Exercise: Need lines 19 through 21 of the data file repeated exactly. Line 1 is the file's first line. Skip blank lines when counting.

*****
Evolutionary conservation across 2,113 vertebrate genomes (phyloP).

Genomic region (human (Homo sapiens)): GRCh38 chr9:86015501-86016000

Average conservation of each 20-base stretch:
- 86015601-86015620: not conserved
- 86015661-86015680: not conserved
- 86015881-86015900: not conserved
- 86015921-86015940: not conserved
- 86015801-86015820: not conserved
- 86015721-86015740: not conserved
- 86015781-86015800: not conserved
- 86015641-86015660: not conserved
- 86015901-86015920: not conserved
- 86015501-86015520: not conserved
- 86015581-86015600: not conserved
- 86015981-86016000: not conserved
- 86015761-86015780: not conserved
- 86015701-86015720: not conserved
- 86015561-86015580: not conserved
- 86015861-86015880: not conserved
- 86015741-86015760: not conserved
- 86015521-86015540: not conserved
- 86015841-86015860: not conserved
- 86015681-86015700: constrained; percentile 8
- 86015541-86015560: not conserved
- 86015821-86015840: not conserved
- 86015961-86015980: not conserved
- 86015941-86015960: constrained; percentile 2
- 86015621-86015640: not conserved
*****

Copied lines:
- 86015861-86015880: not conserved
- 86015741-86015760: not conserved
- 86015521-86015540: not conserved